The performance of diversified banks also had an impact on large cap manager performance in the quarter. As a group, they fell 3.9%, with five of the six biggest banks ranking among the top 10 largest negative contributing stocks. Although large cap managers overall were underweight the group by 4.2% at the start of the quarter, three of those banks—Royal Bank, Bank of Nova Scotia and Toronto Dominion Bank—were held by at least 80% of large cap managers, and so their performance negatively impacted benchmark-relative performance. Those three stocks were also more widely held by dividend mangers, which helped to explain why dividend managers lagged.

Active management mixed so far in in the second quarter

The market is off to a solid start in the second quarter with the S&P/TSX Composite Index up 2.4% for the month of April. Still, the active management environment looks less favourable, with only four of the 10 sectors ahead of the benchmark (compared to six of 10 in the first quarter) and Energy and Materials the top-performing sectors. Overall, large cap managers appear to be favourably positioned in only two of 10 sectors but stock selection is also having a significant impact in the second quarter. Energy is the top-performing sector and although large cap managers are underweight the sector on average, Canadian Natural Resources and Suncor are still widely held and outperforming so far in the quarter. Offsetting that to some extent, however, is Encana— the top-contributing stock in the Energy sector in April—, which is held by less than 40% of large cap managers.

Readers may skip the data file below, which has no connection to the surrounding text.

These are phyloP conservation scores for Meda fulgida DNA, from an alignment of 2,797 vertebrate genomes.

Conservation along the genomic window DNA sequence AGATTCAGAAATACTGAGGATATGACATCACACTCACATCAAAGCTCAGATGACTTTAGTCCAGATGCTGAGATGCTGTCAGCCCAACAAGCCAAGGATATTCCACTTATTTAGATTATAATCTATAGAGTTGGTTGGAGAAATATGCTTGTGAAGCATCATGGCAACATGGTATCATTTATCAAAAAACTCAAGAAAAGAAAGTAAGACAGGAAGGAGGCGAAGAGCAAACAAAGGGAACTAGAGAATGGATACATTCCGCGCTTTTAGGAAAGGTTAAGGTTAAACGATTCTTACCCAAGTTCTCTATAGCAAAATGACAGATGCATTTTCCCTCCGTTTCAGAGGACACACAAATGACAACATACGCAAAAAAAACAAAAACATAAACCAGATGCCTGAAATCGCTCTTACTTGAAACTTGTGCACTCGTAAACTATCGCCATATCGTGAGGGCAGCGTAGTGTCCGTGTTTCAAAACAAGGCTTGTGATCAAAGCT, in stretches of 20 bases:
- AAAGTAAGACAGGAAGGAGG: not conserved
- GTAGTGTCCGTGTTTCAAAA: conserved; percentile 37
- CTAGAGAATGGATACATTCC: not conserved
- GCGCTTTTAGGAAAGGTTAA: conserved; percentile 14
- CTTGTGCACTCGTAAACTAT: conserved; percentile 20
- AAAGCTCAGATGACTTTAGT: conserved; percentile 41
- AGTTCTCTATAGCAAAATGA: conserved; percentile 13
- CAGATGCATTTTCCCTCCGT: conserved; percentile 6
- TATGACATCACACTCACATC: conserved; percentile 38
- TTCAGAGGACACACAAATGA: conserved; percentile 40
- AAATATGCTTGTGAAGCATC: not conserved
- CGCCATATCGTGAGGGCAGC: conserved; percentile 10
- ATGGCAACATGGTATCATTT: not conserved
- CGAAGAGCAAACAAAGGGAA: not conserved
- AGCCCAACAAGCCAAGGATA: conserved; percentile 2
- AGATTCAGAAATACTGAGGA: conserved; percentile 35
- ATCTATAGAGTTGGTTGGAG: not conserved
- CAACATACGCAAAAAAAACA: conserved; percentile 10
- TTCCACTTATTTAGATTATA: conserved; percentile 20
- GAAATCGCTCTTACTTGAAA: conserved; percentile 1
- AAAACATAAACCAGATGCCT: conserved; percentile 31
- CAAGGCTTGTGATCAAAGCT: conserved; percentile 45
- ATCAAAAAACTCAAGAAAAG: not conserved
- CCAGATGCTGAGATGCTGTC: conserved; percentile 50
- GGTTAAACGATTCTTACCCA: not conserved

Managers also continue to be challenged by strength in Valeant Pharmaceuticals and gold stocks, which outperformed in April. On a positive note, diversified bank stocks are rebounding in the quarter, led by Royal Bank, Bank of Nova Scotia and Toronto Dominion.

“It’s always challenging to figure out which style will outperform when it’s so early in the quarter,” says Wylie. “Based on overall sector positioning, and the strength in gold stocks and Valeant Pharmaceuticals, growth managers are likely outperforming again. However, the top-performing bank stocks are more widely held by dividend managers so that may help their performance. It’s just too early to make a call on style since it changes day-to-day. It will come down to stock selection.”

Growth mangers currently have their largest overweights to the Information Technology and Consumer Discretionary sector and their largest underweights to Financials and Telecommunications. Value managers also have their largest overweights to Information Technology and Consumer Discretionary but their largest underweights to Financials and Energy. Dividend managers have their largest overweights to Utilities and Consumer Discretionary and their largest underweights to Energy and Materials.

For more information on this report and findings from previous quarters, please go to: Active Manager Report